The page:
Account: Old French acunte-r, aconte-r (Provençal acontar, acomtar) < late Latin accomptā-re for *accomputā-re, < ac- = ad- to + computā-re to calculate ( < com- together + putā-re to reckon). In 14th cent. conter, in the original sense of computāre ‘count,’ began to be artificially respelt conpter, compter, after the Latin, the natural spelling conter remaining in the sense of narrāre ‘tell’; the variant spellings passed to aconter and English account, accompt, though here with no corresponding division of meaning. The doubled -c- is part of the same refashioning
- 1: the system of recording and summarizing business and financial transactions and analyzing, verifying, and reporting the results; also : the principles and procedures of accounting
- 2a : work done in accounting or by accountants
- b : an instance of applied accounting or of the settling or presenting of accounts
Accounting is defined by the American Institute of Certified Public Accountants (AICPA) as "the art of recording, classifying, and summarizing in a significant manner and in terms of money, transactions and events which are, in part at least, of financial character, and interpreting the results thereof."
Accounting is thousands of years old; the earliest accounting records, which date back more than 7,000 years, were found in Mesopotamia (Assyrians). The people of that time relied on primitive accounting methods to record the growth of crops and herds. Accounting evolved, improving over the years and advancing as business advanced.
Early accounts served mainly to assist the memory of the businessperson and the audience for the account was the proprietor or record keeper alone. Cruder forms of accounting were inadequate for the problems created by a business entity involving multiple investors, so double-entry bookkeeping first emerged in northern Italy in the 14th century, where trading ventures began to require more capital than a single individual was able to invest. The development of joint stock companies created wider audiences for accounts, as investors without firsthand knowledge of their operations relied on accounts to provide the requisite information. This development resulted in a split of accounting systems for internal (i.e. management accounting) and external (i.e. financial accounting) purposes, and subsequently also in accounting and disclosure regulations and a growing need for independent attestation of external accounts by auditors.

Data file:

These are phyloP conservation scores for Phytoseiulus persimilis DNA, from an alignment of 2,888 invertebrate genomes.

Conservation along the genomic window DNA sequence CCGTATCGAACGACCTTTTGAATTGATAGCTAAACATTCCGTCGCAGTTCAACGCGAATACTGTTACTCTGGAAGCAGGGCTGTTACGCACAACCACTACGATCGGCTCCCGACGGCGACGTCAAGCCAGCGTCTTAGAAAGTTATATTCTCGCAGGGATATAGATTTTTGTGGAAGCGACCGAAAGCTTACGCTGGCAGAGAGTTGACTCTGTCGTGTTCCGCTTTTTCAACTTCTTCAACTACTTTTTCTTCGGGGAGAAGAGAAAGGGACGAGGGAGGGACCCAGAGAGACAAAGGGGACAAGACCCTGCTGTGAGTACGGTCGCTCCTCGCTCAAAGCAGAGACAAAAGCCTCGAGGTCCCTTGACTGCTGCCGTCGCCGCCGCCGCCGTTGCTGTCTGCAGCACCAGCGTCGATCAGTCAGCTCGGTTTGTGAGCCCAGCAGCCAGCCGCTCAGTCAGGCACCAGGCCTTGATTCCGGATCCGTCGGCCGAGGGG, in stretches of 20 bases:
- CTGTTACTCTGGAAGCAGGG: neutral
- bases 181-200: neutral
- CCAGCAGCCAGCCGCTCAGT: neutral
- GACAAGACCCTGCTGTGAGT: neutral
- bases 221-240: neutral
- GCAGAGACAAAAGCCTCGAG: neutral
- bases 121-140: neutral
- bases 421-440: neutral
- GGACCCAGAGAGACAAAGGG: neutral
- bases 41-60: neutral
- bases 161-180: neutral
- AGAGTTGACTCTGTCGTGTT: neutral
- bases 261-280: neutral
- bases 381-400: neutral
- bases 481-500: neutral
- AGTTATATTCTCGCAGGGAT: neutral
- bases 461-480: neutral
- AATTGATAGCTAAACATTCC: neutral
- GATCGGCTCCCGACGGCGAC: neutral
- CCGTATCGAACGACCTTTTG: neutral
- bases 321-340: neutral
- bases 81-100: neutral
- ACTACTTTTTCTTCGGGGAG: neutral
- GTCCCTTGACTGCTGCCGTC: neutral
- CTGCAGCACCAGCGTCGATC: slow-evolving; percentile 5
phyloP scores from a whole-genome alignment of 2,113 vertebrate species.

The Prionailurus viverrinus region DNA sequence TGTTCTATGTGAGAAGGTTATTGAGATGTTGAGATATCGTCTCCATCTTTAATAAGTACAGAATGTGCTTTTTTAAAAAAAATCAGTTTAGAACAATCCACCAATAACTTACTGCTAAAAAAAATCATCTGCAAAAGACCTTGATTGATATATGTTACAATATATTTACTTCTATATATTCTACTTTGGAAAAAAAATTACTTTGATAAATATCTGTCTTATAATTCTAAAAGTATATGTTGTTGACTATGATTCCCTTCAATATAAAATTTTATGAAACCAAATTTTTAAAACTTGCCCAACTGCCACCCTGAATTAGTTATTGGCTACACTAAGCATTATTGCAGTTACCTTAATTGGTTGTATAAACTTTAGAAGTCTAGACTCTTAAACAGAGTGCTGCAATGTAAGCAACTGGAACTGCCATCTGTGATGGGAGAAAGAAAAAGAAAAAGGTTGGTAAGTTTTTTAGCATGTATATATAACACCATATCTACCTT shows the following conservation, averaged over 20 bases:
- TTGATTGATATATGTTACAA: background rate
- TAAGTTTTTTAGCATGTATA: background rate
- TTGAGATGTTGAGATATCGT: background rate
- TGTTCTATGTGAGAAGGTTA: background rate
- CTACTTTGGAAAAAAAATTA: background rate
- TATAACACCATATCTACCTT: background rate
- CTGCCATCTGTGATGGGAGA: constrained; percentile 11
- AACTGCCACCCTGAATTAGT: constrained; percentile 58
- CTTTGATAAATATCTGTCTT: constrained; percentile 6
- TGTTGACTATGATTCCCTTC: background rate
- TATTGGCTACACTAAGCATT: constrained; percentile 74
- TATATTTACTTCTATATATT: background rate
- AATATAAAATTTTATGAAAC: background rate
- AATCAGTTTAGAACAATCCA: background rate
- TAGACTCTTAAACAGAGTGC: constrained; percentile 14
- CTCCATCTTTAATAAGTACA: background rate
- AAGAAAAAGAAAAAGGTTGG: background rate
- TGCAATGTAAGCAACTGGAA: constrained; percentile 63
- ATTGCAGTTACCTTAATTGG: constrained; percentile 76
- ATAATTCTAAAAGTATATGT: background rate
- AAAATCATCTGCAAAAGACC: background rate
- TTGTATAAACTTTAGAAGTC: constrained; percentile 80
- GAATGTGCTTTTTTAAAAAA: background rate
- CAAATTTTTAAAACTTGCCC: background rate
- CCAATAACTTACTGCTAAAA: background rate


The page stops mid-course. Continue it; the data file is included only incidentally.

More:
Today, accounting is called "the language of business" because it is the vehicle for reporting financial information about a business entity to many different groups of people. Accounting that concentrates on reporting to people inside the business entity is called management accounting and is used to provide information to employees, managers, owner-managers and auditors. Management accounting is concerned primarily with providing a basis for making management or operating decisions. Accounting that provides information to people outside the business entity is called financial accounting and provides information to present and potential shareholders, creditors such as banks or vendors, financial analysts, economists, and government agencies. Because these users have different needs, the presentation of financial accounts is very structured and subject to many more rules than management accounting. The body of rules that governs financial accounting in a given jurisdiction is called Generally Accepted Accounting Principles, or GAAP.